The biggest regret in my life was that you never got the chance to see my boys play in their bands. Dad, you were a musical genius. Remember when you learned me to play The Blue Danube with you on the piano? Well, I can still do that - but it doesn't sound the same without you on the chords! You could play any instrument by ear and always encouraged the boys to do the same - lift it and give it a try. Of course, they weren't as gifted as you, but boy did they learn fast! They had rhythm all right!  It was in their blood, their Grampa's blood. Thank you so much, Dad.

I'm saying goodbye with a picture of you with your army friends. Ted, Willie and Jim. How that guitar suits you! You guys really cheered the troops up! And this has been a remembrance day for me, too. But it's dedicated to only one hero.


November 06, 2009

A Bet On Lynette

Bigging them up again! I can't help it. My son's band Casino have just recorded their latest offering called Lynette. It's a wonderful little tune, with wonderful, uncomplicated words. It's even more special (as with most of their songs) because it is based on true life.

The song is about a girl that my son, Ross, fancied from afar. As a teenager still at high school he used to hang around a shop called Fratz that was situated next to a local park, with his mates. He was euphoric when Lynette became a member of the group and basically it's about his gentle pursuit of her - in which he was eventually successful and now wonders what happened to her. And because of the lyrics, I now know that he puffed away in his latter years of high school and had the odd alcopop! But after hearing the song, I think I'll give a belated rollocking a miss. If he'd never met Lynette and her bad habits, then this song might never have come about. Older ones like my old self can even relate to it and it did take me back to my own teenage days - less the fags and booze - and daft schoolgirl crushes. My favourite lines are in the bridge lead up to the chorus that goes as such:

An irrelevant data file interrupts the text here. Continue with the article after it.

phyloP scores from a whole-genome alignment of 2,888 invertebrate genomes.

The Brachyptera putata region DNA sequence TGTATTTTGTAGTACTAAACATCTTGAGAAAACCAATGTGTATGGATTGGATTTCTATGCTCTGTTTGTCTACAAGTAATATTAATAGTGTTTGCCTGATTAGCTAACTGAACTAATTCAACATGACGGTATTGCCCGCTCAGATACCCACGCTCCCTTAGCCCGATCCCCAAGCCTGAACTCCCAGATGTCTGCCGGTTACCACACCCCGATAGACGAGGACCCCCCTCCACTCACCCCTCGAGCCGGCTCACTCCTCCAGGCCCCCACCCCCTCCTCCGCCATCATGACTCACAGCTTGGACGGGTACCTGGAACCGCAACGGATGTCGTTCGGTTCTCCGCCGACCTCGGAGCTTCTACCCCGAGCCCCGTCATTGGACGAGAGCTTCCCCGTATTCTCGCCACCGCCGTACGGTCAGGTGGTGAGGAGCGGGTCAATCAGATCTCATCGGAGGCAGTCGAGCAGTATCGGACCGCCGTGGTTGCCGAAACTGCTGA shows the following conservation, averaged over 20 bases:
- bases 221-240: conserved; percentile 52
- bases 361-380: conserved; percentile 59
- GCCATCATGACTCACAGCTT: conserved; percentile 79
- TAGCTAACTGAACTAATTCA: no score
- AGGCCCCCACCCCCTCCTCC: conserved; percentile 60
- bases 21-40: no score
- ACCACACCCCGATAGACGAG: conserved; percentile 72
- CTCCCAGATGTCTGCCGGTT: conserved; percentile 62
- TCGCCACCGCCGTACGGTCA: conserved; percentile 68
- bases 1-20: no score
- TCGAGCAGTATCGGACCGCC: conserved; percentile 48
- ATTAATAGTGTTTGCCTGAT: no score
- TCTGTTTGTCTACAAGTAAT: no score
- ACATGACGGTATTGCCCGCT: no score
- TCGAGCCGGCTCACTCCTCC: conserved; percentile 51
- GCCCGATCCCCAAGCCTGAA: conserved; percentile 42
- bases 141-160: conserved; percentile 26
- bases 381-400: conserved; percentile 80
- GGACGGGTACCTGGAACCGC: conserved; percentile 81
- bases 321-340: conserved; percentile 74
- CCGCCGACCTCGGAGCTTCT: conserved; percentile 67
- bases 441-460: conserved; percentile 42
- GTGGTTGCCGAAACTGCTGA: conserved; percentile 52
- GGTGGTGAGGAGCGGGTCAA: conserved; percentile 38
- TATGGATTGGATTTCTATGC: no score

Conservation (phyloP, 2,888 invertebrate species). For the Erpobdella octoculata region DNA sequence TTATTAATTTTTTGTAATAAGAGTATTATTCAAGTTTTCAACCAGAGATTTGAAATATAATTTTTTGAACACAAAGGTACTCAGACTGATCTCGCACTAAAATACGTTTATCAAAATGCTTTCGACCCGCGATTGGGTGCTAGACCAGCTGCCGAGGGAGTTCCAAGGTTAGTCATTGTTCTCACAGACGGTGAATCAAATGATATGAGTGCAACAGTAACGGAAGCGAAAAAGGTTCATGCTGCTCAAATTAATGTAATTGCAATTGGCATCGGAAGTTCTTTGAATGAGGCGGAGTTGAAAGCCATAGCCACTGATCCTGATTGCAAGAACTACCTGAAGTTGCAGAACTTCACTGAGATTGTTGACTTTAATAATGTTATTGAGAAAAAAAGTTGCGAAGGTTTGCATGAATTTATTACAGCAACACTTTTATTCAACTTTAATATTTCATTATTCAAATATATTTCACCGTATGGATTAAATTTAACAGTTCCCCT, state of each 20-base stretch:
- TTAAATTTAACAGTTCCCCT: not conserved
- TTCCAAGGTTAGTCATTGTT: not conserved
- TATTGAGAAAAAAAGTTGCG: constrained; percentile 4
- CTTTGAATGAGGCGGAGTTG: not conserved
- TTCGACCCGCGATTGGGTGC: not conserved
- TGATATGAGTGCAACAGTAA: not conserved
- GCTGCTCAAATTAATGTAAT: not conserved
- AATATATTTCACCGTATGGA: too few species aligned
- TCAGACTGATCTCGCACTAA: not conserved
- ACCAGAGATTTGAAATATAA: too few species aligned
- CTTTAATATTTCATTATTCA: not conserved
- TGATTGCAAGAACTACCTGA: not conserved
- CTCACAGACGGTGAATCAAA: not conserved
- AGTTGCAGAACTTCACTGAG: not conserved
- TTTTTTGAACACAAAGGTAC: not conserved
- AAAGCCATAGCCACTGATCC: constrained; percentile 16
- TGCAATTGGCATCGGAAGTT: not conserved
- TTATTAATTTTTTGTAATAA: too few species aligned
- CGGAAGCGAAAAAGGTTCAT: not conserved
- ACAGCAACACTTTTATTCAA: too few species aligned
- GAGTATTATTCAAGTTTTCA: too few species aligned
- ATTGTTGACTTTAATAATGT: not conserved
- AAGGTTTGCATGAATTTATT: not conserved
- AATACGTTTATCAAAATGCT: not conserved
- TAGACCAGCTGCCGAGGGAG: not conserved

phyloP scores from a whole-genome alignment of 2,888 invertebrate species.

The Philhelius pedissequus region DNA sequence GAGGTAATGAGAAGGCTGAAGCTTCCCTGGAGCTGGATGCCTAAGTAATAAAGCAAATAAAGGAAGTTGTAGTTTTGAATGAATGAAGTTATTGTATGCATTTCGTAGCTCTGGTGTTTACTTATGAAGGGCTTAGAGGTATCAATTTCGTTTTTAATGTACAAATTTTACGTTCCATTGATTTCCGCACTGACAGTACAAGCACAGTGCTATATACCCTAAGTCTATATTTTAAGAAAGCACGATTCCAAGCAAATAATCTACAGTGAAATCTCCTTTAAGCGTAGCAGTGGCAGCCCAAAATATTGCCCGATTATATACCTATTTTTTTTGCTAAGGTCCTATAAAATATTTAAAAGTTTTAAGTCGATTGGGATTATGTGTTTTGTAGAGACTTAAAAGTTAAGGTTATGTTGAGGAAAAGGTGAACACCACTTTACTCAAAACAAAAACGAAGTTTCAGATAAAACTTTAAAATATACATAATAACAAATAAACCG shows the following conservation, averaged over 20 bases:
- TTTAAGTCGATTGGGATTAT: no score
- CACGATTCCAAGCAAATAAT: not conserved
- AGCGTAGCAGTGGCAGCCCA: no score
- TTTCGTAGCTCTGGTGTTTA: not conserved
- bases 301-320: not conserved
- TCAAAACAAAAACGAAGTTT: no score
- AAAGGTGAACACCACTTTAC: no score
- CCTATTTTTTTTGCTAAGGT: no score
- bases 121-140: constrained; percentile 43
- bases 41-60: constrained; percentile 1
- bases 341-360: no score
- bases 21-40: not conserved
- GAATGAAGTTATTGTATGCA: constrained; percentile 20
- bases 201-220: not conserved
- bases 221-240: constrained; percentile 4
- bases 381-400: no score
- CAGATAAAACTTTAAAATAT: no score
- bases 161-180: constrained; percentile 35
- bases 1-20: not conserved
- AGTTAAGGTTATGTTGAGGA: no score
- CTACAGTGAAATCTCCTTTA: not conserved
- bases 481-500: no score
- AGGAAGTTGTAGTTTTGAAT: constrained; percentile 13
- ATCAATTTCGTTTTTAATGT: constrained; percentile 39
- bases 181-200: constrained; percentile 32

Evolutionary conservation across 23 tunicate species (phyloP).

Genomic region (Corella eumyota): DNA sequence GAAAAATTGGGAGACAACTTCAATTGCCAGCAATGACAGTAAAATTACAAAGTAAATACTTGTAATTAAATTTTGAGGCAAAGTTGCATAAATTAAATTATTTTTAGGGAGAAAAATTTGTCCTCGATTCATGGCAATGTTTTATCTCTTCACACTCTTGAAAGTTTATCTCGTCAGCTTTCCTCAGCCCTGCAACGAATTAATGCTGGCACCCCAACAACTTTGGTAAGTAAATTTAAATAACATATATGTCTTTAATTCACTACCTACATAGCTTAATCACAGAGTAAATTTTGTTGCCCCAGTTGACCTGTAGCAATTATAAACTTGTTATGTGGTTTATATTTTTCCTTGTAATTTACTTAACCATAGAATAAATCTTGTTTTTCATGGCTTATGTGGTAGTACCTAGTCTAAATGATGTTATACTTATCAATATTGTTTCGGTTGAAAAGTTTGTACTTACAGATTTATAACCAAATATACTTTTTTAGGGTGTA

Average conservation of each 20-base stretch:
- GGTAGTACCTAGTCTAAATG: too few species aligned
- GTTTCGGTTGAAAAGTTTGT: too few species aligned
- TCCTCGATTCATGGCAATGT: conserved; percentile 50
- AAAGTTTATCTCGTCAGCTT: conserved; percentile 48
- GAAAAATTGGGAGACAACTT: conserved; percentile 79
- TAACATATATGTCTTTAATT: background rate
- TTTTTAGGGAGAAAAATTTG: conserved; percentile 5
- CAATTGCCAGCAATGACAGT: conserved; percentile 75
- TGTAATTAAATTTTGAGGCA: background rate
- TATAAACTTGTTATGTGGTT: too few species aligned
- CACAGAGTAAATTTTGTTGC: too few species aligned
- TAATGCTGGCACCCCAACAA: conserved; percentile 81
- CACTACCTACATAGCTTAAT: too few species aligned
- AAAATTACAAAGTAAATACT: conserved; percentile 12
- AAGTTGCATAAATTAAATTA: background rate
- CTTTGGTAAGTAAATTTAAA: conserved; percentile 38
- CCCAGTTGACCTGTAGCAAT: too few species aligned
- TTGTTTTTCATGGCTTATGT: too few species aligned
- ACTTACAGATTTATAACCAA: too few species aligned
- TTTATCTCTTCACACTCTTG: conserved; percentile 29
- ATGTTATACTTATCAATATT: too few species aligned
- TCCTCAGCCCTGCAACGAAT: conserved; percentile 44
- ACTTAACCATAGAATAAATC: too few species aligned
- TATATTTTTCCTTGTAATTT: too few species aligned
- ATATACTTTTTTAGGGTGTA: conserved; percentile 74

'Oh, Lynette, don't forget, leave me two's on your cigarette.'
Get it on, won't be long, till we kiss like we had never met.'

On November 26th in Behind The Wall in Falkirk, the band are having their first EP launch party, on which Lynette will be included. The song will be up on their website next Wednesday/Thursday after it's been mastered (bloody perfectionists!) and I gaurantee you'll be hooked after a couple of listens. The guys will also be filming their first script video (to Shadow Company) where a certain amount of acting, (with a director) will be taking place. As far as I've fished it's setting is in a hotel after/during a function and Ross will be sitting at the bar with a whisky and a black eye, while Telfer (frontman) walks in with his shirt half hanging out his suit and his tie all squint like he's been in a fight, too, in the opening scene. That's all the little bastards will tell me! The song is actually about a prossie, so I'll be curious to see if that's included. For a young band that's only been together a year, I'd say they're well paying their dues to their fans.